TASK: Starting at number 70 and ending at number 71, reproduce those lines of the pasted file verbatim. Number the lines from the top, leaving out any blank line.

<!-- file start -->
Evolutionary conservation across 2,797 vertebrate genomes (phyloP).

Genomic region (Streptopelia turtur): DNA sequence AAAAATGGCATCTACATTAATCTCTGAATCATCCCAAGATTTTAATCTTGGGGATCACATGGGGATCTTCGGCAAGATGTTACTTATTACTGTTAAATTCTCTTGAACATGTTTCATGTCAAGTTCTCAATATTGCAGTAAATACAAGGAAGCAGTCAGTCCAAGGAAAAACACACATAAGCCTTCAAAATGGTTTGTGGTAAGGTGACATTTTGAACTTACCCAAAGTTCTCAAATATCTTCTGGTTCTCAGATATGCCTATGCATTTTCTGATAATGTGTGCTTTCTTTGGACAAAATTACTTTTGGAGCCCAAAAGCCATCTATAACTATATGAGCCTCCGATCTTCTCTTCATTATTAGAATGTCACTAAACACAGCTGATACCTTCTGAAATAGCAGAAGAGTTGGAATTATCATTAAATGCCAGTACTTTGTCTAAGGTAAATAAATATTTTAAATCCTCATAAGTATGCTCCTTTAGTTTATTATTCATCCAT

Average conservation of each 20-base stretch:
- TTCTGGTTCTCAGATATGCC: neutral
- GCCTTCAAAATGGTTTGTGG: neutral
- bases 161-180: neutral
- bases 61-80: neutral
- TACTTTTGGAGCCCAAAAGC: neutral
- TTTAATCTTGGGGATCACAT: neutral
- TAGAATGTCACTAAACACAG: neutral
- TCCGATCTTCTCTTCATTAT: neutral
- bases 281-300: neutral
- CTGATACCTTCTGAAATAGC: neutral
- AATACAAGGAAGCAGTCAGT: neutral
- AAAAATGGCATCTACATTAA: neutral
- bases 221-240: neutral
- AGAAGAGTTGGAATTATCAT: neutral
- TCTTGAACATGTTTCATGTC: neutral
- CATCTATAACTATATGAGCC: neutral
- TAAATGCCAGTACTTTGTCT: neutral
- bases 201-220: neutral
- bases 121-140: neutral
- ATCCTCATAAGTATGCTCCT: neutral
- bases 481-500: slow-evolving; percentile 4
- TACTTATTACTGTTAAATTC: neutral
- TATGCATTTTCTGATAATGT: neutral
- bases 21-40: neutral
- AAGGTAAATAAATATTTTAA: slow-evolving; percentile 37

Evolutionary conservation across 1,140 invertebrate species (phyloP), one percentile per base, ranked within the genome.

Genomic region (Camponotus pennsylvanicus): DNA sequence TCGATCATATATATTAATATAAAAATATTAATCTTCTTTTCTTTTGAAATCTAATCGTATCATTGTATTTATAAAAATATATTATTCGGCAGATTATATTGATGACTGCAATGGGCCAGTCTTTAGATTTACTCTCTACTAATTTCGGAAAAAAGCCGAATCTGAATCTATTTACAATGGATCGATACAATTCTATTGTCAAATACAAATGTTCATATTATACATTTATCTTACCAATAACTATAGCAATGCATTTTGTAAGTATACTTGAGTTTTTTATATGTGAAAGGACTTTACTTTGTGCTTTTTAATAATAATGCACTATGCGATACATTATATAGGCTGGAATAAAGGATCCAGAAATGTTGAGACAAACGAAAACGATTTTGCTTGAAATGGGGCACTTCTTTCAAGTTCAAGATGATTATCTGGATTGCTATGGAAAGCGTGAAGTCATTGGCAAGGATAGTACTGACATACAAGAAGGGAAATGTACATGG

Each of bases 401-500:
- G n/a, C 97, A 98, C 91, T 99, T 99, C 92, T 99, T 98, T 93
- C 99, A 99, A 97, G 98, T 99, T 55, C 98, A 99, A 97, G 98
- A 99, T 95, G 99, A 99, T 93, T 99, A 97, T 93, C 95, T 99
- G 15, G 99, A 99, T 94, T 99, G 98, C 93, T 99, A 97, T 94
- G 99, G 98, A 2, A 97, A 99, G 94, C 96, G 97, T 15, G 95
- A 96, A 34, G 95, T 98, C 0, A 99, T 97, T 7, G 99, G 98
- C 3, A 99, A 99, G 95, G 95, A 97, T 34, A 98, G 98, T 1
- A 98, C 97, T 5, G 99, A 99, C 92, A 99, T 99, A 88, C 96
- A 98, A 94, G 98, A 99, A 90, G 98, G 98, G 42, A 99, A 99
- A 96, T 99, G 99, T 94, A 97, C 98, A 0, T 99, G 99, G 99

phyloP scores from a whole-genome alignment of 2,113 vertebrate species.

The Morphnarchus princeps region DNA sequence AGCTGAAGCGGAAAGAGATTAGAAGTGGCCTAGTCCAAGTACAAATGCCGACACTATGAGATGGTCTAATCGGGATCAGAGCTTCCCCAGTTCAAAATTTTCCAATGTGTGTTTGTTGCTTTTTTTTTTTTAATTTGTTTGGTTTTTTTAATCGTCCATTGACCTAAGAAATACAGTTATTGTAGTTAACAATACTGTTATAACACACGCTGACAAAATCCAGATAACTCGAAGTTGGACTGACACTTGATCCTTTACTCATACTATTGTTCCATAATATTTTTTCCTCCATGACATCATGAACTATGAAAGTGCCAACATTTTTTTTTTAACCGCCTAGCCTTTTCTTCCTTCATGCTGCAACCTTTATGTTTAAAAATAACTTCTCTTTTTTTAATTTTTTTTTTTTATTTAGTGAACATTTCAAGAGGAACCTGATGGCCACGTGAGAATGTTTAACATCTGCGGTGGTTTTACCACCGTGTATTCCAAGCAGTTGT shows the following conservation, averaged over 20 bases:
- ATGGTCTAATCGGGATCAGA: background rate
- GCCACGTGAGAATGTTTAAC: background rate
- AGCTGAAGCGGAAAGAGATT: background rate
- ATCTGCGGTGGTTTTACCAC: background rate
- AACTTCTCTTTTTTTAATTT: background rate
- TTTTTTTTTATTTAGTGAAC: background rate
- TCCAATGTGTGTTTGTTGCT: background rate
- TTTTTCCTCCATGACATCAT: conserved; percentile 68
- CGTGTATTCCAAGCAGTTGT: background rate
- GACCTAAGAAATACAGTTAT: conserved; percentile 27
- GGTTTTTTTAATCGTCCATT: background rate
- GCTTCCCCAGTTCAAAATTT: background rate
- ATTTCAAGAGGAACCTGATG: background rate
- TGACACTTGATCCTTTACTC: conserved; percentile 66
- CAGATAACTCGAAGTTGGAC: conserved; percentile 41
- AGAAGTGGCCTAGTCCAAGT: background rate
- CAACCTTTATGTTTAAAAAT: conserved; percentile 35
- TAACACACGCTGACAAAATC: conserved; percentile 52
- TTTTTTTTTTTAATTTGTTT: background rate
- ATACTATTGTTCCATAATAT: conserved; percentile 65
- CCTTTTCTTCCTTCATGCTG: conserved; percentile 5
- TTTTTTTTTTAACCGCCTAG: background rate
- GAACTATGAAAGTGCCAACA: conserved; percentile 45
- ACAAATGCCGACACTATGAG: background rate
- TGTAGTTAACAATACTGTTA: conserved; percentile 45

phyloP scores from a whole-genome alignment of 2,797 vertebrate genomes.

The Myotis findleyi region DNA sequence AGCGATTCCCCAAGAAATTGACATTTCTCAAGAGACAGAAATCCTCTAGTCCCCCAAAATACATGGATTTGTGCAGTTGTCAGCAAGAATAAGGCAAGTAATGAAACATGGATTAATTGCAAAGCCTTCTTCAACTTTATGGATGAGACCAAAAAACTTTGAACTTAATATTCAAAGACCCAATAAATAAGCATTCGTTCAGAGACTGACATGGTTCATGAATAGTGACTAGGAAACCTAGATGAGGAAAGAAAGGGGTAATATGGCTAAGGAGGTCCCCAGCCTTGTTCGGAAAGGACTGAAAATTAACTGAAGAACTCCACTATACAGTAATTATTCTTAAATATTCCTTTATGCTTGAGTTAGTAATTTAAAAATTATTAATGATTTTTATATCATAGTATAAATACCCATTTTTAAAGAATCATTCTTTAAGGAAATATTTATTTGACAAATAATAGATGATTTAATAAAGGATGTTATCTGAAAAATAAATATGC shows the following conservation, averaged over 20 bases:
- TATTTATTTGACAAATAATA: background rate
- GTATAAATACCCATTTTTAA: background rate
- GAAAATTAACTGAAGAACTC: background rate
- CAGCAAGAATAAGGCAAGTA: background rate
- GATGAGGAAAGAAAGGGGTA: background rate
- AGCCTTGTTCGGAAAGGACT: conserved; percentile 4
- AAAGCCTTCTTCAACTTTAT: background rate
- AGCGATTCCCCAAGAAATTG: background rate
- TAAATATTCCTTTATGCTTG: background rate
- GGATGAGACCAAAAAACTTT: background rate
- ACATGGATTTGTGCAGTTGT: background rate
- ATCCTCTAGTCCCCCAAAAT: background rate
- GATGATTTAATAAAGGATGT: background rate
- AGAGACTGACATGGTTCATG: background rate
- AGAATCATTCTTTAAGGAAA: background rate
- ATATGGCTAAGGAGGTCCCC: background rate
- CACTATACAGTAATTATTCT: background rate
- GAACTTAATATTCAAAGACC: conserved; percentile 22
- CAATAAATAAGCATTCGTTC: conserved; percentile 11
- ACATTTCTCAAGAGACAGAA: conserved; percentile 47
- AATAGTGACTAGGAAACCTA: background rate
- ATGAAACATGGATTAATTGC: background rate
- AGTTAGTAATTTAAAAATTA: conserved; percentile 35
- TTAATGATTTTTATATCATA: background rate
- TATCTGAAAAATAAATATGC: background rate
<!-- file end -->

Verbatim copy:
The Myotis findleyi region DNA sequence AGCGATTCCCCAAGAAATTGACATTTCTCAAGAGACAGAAATCCTCTAGTCCCCCAAAATACATGGATTTGTGCAGTTGTCAGCAAGAATAAGGCAAGTAATGAAACATGGATTAATTGCAAAGCCTTCTTCAACTTTATGGATGAGACCAAAAAACTTTGAACTTAATATTCAAAGACCCAATAAATAAGCATTCGTTCAGAGACTGACATGGTTCATGAATAGTGACTAGGAAACCTAGATGAGGAAAGAAAGGGGTAATATGGCTAAGGAGGTCCCCAGCCTTGTTCGGAAAGGACTGAAAATTAACTGAAGAACTCCACTATACAGTAATTATTCTTAAATATTCCTTTATGCTTGAGTTAGTAATTTAAAAATTATTAATGATTTTTATATCATAGTATAAATACCCATTTTTAAAGAATCATTCTTTAAGGAAATATTTATTTGACAAATAATAGATGATTTAATAAAGGATGTTATCTGAAAAATAAATATGC shows the following conservation, averaged over 20 bases:
- TATTTATTTGACAAATAATA: background rate